A Confession

Forgive me, friends,

For I have deceived you.

I have a confession to make.

I am not who you think I am.

I am not even who I think I am.


There is no newness of spirit

Or fiery flair within me.

Nothing shines in my eyes

Nor my heart.

I am grey, and dull,

And a copy,

Of the most miniscule things.

I bleed wit and knowledge

From the veins of others,

And inject it like a drug.

I am no inventor.


I think of writers of old,

Romantic heroes of a bygone age –

A renaissance of beauty

That I would die to live in.

I absorb their words, their creations,

Their work.

Yet it is not enough to love.


Love is for the fainthearted,

The whimsical and fanciful –

The people like me,

Devoid of substance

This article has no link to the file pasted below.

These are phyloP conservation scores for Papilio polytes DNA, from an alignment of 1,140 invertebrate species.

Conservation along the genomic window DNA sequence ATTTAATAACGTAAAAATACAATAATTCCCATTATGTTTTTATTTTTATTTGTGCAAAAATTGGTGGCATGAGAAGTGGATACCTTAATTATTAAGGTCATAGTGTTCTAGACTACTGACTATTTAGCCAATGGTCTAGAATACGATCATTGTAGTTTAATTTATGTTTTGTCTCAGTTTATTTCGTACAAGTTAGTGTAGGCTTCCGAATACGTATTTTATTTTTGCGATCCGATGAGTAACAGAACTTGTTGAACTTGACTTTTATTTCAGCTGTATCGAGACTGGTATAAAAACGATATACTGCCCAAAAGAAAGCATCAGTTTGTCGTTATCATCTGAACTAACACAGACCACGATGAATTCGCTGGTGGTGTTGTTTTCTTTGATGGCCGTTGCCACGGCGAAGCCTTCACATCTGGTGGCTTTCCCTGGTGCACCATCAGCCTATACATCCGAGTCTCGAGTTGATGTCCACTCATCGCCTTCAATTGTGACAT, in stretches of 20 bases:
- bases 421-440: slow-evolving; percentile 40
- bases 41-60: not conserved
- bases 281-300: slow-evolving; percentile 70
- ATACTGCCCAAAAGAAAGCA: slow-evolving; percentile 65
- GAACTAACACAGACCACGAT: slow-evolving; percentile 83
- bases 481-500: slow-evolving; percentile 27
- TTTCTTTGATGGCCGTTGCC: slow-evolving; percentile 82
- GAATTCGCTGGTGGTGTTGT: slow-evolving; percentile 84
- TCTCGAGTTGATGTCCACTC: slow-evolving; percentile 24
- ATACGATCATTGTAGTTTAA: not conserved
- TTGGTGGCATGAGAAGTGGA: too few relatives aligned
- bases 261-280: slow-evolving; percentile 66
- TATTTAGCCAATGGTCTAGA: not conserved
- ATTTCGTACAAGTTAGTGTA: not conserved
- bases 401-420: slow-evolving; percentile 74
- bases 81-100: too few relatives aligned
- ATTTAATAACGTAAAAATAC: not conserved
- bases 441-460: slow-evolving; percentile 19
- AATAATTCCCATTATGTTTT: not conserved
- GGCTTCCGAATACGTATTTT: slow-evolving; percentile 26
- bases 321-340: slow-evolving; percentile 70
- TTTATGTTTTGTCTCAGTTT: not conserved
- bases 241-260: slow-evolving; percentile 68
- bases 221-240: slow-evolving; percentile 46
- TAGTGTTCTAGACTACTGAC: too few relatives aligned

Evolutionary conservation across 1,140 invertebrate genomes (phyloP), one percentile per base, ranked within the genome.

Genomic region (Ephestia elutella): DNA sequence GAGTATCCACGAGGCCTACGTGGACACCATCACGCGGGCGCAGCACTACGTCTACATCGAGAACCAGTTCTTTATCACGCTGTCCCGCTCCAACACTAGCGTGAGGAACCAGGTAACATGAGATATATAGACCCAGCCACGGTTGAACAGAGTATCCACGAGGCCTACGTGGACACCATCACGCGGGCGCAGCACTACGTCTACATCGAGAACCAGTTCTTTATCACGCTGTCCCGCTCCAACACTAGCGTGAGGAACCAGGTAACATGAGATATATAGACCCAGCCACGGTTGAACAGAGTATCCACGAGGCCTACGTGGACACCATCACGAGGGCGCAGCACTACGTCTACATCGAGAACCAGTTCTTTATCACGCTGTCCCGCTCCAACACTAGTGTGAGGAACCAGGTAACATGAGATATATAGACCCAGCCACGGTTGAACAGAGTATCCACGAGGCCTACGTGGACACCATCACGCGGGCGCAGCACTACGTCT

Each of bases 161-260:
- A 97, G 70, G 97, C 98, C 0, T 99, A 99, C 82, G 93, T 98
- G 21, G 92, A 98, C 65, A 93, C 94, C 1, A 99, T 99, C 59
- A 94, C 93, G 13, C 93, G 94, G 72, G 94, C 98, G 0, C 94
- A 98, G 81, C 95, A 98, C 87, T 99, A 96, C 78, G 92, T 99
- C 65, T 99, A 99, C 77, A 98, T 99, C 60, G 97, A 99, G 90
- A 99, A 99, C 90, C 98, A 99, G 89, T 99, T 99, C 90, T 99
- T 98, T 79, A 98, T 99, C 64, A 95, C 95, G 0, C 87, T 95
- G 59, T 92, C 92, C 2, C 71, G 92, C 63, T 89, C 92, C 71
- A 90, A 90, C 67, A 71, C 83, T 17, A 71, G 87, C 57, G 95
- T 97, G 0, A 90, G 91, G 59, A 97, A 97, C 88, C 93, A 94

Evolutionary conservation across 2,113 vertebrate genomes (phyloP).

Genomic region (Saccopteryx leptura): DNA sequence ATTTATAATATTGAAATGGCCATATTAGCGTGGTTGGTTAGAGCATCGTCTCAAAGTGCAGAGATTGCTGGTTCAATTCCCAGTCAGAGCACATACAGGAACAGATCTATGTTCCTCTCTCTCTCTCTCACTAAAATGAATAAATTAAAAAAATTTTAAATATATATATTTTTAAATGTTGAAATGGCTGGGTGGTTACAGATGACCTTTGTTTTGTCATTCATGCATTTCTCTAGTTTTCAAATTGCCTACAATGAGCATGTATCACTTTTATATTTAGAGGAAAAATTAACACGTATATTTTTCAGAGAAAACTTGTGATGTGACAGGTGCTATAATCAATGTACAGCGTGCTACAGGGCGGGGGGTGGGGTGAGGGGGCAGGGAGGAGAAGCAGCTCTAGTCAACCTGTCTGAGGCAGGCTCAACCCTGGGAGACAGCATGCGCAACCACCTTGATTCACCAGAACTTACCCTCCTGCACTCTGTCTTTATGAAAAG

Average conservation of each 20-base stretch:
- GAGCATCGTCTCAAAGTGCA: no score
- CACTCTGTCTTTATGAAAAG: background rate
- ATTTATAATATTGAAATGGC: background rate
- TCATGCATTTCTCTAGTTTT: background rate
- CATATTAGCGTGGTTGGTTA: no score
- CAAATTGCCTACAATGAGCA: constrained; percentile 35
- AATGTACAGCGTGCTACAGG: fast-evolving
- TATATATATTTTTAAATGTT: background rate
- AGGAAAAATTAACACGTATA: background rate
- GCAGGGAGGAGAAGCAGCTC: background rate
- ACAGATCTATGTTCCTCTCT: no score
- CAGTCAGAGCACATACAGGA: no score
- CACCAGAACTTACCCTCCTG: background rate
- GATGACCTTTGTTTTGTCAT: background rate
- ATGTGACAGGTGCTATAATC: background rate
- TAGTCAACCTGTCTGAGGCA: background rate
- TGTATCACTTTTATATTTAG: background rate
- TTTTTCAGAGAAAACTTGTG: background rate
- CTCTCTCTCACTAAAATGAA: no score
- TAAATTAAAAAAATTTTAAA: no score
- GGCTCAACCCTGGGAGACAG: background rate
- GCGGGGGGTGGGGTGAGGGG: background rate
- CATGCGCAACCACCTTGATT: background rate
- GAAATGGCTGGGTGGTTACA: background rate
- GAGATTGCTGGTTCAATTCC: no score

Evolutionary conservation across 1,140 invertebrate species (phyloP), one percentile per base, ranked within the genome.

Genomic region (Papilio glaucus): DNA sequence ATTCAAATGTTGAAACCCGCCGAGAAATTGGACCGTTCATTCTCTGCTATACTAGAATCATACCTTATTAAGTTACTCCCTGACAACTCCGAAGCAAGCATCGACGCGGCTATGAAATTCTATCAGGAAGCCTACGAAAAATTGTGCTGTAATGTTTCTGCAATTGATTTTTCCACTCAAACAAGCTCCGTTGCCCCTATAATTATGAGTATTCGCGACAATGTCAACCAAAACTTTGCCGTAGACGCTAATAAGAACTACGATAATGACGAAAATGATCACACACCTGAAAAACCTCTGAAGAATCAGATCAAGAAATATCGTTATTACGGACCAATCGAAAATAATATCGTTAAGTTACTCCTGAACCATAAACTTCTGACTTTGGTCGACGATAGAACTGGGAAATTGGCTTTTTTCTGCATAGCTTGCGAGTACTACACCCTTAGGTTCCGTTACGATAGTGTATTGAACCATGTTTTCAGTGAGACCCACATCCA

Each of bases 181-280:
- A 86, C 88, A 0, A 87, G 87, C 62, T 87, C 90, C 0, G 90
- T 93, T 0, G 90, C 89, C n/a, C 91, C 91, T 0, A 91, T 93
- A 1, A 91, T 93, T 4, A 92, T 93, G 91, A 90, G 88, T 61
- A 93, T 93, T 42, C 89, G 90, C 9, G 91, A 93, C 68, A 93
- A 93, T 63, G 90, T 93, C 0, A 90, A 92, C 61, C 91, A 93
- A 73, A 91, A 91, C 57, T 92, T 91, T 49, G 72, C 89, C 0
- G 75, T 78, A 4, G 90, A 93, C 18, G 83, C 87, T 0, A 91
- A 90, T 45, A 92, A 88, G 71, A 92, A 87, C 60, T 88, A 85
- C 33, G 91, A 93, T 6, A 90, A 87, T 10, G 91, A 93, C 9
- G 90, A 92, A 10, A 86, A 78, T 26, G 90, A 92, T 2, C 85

But full of the notions of dreams.


I have no rhythm or rhyme,

Much like this poem.

I am inconsistent

And scattered.

I am nothing compared

To the others around me.


They know every detail about the writers of old,

They record their lives, their thoughts

And their sentiments.

Every notion political and historical,

Sociological and psychological,

They can tell me.


And my friends, here comes my confession.

I understand little of what they speak.

I nod along and insert what limited knowledge I have –

Make it appear as though it is some small thing, only the surface, when really

It is the only seed I have to sow.


There is a world, a universe of knowledge around me,

Of words, of histories, of novels and poems,

And I occupy but a small corner.


Not even a corner.

I am a speck of dust in that corner,

Flat against the skirting board, invisible.

And there I will stay

Until I learn

To learn

The reality of my own mediocrity.